So this year, my halloween options are either an interesting mask idea, or Krieger. I’m going to try the mask idea first, because I’d rather build something than just stick on a lab coat, and I’m also going to a burlesque ball, so the Krieger thing is a little off the mark…
I have this filigree metal mask left over from a party last year, and I thought it’d be pretty cool to see if I could find a way to bring it to life. Here it is, in it’s stock form.
So, what can I do to add a little life to it, and get it looking something more like… this:
This is to be a build log of the first commission I’ve decided to document. This is a custom piece, requested after my name was suggested for the job. It’s a mainly polycarbonate theatrical staff, with the crown adorned with UV LEDs. It’s rechargeable, and has a small microcontroller to handle battery management and sequencing of the LEDs.
Read on for more photos of the construction, and a few bits of technical info that make the project what it is.
Here’s a little board I knocked up in EAGLE, that I created to allow me to easily spin up BLDC motors that are often found in hard disk drives. I fabbed the boards with OSHPark, and finally finished soldering them up this week. A quick test indicates success!
The board is based on a DRV11873 from TI. It’s a nice little chip, and takes a lot of the work out of just getting the motor to spin. If you can’t afford the processor resources to drive the motor, you can offload that function to this IC, and control speed simply with a single PWM channel.
I’ve spent a bit of time away from here lately. Well, I haven’t, I’ve written a few updates to post, but they are all missing a few photos / conclusions, so more from them later.
Things to come:
– JTAG on the ATMEGA2560
– Moving on from the Arduino Platform – AVR’s
– Updates on the GlowStaff project
– A crash course on driving brushless DC Motors
– And a few other bits and pieces.
I’ve got some holiday coming up shortly, so I’ll do my best to get all of those posted up then!
The finish on this laptop resists most attempts at being photographed, but you can make out R2D2 there… I love it, even if it severely boosts my geek-rating!
So, in 2009, Farnell (my primary electronic component distributor) bought out Cadsoft, a software design company most widely known for the EAGLE PCB design package. Untill recently, this has had little implication (aside from who I now pay for my updates).
However, the other month, when browsing for some new IC’s on Farnell’s website, I noticed a new link appearing on certain product pages:
Registered users of the Farnell website are now able to download EAGLE library data for a growing number of parts on available from Farnell. Useful! The file linked on the product page contains an EAGLE Script file, which means all you have to do is open the library editor, and run the script in order to have EAGLE generate the necessary symbol, footprint and device data for that part.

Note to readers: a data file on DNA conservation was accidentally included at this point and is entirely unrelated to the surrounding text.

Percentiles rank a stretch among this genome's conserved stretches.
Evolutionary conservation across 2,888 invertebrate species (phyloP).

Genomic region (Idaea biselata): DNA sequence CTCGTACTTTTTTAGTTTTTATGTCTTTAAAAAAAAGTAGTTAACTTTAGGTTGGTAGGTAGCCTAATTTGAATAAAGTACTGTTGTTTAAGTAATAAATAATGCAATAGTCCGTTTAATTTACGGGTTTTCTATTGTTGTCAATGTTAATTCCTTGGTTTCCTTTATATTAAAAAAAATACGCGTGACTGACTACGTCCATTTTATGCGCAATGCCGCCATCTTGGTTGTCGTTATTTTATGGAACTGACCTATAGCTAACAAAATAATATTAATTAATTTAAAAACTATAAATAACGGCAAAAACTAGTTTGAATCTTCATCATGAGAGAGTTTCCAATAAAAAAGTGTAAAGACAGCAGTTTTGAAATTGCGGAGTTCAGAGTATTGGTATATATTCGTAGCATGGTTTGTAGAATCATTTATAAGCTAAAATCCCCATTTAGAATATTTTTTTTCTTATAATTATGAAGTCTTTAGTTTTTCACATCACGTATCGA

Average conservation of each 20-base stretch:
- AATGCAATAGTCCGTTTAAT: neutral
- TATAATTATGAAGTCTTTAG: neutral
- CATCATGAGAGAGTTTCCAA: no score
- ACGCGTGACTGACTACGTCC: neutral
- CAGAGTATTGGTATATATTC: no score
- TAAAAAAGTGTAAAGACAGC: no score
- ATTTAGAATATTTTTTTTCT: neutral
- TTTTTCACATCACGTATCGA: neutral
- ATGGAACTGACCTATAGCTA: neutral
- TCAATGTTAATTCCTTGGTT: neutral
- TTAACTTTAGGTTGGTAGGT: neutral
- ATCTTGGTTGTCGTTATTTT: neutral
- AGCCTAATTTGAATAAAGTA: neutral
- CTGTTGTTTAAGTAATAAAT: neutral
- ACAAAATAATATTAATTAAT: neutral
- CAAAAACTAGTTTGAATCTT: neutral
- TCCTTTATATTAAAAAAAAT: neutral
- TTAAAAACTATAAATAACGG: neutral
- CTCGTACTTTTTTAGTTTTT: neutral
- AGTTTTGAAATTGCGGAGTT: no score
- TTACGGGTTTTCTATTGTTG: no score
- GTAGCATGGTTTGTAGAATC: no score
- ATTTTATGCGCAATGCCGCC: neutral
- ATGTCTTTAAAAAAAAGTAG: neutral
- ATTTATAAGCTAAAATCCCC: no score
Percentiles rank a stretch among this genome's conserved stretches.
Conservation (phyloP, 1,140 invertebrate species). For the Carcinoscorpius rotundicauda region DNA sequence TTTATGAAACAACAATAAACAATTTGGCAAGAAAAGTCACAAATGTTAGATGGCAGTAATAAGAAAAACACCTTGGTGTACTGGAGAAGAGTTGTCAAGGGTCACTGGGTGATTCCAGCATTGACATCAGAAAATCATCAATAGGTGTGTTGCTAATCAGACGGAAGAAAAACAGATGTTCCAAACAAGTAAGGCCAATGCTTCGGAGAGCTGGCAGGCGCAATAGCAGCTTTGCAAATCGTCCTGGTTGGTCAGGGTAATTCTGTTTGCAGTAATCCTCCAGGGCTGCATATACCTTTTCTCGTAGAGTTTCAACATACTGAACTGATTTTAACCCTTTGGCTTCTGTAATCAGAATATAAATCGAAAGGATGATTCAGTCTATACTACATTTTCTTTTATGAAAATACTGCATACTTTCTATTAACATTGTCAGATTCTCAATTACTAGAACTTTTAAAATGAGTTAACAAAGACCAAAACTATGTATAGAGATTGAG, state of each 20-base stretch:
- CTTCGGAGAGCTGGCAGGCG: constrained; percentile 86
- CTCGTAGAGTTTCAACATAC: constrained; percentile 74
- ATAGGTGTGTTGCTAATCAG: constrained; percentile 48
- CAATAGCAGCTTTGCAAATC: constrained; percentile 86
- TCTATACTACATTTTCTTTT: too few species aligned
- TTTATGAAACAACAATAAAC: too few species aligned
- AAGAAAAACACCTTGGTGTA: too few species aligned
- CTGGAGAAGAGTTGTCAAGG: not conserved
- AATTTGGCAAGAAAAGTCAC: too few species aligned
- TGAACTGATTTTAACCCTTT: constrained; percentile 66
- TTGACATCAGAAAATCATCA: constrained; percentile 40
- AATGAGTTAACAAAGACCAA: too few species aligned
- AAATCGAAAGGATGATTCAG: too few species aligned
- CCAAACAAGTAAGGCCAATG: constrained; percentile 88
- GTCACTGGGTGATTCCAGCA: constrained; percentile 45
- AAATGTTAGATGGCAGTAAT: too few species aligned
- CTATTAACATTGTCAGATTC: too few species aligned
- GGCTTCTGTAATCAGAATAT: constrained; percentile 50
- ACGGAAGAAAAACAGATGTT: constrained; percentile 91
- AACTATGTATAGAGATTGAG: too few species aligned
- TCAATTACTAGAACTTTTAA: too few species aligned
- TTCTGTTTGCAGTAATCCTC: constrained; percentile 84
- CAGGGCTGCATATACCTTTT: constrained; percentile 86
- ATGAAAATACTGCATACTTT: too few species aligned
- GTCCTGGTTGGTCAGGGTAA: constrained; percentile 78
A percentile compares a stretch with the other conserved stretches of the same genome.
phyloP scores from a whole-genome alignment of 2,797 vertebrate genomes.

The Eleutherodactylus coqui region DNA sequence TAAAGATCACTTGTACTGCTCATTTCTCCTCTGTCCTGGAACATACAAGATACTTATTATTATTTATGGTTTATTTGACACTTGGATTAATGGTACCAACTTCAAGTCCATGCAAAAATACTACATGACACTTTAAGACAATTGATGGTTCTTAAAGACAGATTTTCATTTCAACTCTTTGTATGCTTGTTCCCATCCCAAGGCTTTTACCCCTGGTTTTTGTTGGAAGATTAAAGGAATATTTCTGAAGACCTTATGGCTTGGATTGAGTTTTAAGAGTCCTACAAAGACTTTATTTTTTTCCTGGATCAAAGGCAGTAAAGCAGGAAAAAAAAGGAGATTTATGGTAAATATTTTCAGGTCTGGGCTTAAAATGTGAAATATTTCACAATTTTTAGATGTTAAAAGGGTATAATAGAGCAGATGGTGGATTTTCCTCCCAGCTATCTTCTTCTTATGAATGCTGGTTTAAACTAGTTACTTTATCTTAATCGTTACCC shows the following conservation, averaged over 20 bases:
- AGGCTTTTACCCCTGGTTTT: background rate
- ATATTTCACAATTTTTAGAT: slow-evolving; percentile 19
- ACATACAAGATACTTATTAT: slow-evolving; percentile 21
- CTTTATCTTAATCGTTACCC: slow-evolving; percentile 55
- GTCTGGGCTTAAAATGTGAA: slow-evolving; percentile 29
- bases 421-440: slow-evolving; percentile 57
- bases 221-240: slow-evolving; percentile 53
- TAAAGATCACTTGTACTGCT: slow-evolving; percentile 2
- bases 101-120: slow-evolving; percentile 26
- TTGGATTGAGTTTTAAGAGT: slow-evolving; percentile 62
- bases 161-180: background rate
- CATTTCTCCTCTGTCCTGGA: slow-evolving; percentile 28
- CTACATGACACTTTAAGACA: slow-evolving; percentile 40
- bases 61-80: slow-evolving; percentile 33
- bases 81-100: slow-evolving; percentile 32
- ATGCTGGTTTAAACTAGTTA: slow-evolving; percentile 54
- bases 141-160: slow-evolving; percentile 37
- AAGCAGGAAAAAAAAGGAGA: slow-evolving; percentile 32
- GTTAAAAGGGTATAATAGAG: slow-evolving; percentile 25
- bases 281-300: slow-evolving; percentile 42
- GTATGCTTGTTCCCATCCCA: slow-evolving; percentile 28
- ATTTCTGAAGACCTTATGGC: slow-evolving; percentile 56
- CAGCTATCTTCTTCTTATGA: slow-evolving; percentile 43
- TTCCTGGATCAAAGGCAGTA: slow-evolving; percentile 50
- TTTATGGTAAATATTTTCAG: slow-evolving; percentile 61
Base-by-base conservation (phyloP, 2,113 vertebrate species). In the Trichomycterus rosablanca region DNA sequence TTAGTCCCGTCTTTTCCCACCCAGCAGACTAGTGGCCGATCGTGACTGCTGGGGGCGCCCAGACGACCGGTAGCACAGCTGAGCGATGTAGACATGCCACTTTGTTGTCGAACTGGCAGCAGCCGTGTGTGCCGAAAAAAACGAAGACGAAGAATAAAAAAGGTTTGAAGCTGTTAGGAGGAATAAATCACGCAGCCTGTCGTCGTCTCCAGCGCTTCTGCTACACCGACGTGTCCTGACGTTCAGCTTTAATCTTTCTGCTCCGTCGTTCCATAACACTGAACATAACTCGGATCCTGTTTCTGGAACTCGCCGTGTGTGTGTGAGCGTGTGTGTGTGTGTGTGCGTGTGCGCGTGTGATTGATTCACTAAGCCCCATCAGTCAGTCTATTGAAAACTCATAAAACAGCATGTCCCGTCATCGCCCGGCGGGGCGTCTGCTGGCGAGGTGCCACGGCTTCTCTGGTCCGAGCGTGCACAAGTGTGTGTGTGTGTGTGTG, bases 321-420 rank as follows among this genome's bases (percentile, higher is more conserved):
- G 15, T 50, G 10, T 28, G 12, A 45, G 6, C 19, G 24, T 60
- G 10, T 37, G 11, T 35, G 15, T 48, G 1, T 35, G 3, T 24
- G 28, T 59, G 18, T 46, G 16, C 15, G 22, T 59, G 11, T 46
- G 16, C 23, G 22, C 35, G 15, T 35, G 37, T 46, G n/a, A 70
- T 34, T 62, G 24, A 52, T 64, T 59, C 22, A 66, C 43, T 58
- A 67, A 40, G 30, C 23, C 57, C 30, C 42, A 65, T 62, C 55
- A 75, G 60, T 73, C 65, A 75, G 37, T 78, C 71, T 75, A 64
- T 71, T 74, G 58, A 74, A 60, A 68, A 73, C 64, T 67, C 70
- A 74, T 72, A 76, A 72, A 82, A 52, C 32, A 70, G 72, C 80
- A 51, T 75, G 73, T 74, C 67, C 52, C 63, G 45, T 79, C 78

Just a little something I’m working on for a friend, finished the code for it tonight.
I’ve got a NRF24L01 hooked up to let me jump through patterns defined in a separate file to the main sketch, makes updating a breeze. The wireless link also allows me to transmit live pixel data to the hoop from a laptop, but I still need to write some software to be able to properly make use of this!
The weather here in the UK has been pretty miserable this weekend, and rather than cycle about in it, I decided to stay in and tackle a project I’ve been meaning to get on with for a while; getting to grips with using graphic LCD displays. So this Saturday has been spent looking at how to get the very nicely featured arduino-t6963c library to do the business with this nice 240×128 graphic LCD you can see below, drawing text, bitmaps, graphic functions and even animations!
Well, from being on a roll to having to focus efforts else where (I’ve still got a pretty demanding day-job!). I wanted to put a quick update in before the weekend, and I’m writing this on my way to the airport on a business trip, so please forvgive the hasty composition!
I’ve made some progress in the way of all the internal wiring for the LED module clusters, and photos are on the way to give an idea of how they are shaping up. The controller has had it’s wireless radio coded up, and is streaming IMU data (pitch, roll, yaw) at approx 15Hz to my laptop, which is just oh-so-satisfying! The last major bit to complete is the mounting of the Li-Ion cells and to finish the chargining / power management circuitry, but that’s a day job for this weekend.
Costings are forever being re-negotiated with suppliers, but I’m getting the prices lower each time, so I’m hoping to be in the position to have a rough estimate to base pre-orders on before the end of January. I’m aiming to set up a product page where people can register serious interest, and if I get enough to justify building a batch, then at long last, these things might see market!
Again, sorry for the briefness, I’ll update with some photos and a bit more info on my return!
So these are the bits I’ve been waiting forever to get around to having machined. These will be used to mount the LED modules within the outer tube, a vast improvement from the old ways of epoxying them directly to support rods! I’ve included a few photos to show the idea from SketchUp to semi-finished product…